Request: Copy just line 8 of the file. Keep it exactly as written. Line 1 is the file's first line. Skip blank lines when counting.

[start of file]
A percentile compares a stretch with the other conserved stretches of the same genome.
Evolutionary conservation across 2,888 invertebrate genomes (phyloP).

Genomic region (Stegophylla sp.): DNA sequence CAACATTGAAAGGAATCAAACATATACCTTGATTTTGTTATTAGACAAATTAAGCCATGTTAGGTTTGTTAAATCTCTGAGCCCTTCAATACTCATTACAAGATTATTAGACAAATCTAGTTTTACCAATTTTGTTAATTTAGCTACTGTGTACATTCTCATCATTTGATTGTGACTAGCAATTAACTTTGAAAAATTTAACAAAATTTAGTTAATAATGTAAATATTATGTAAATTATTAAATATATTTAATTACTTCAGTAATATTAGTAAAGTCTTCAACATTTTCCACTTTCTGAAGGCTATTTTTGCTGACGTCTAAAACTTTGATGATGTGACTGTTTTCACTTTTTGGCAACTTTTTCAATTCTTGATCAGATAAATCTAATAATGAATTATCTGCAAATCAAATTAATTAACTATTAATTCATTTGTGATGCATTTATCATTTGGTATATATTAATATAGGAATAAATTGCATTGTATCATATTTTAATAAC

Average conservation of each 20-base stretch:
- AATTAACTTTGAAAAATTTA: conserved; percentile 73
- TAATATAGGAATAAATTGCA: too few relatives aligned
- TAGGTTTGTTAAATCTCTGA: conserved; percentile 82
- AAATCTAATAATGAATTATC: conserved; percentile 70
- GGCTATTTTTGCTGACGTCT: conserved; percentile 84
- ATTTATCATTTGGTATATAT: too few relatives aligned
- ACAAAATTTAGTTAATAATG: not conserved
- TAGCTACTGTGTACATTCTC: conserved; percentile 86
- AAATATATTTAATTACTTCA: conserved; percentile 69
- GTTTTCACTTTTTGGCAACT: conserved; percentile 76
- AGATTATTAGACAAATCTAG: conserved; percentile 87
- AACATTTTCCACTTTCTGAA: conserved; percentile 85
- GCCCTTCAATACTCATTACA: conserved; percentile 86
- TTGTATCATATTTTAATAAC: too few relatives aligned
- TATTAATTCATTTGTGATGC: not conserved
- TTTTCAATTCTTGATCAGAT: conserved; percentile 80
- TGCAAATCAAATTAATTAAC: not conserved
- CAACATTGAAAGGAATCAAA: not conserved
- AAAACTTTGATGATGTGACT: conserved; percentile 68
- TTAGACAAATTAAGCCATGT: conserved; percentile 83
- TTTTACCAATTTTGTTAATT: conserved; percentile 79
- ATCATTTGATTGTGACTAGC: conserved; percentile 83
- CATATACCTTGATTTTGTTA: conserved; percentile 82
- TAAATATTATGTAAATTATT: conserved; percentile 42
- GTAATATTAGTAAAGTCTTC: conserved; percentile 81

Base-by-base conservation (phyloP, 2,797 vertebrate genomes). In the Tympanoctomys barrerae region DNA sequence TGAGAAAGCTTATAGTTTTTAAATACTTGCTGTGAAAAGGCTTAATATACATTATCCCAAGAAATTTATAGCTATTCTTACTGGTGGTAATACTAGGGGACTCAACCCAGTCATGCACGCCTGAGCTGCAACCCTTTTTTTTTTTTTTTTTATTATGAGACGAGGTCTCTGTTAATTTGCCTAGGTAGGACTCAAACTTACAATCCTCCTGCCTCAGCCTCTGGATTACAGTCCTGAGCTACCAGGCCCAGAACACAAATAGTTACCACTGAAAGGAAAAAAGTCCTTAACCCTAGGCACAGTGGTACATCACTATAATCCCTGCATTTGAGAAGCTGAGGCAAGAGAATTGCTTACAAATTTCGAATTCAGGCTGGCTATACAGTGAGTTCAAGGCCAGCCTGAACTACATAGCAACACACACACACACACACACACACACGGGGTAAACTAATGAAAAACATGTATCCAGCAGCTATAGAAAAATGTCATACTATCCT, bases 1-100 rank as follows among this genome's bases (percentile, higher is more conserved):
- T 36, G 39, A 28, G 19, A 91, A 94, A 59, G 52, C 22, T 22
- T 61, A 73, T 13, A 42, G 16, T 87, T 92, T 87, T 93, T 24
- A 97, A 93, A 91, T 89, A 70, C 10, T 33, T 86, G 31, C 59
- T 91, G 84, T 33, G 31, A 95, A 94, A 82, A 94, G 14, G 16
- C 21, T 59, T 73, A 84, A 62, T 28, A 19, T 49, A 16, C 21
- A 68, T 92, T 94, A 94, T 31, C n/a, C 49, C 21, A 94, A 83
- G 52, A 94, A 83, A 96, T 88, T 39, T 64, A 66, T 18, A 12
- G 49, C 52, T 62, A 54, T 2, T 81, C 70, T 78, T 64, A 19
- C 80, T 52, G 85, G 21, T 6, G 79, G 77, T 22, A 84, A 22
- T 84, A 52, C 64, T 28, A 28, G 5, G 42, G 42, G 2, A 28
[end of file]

- AAATCTAATAATGAATTATC: conserved; percentile 70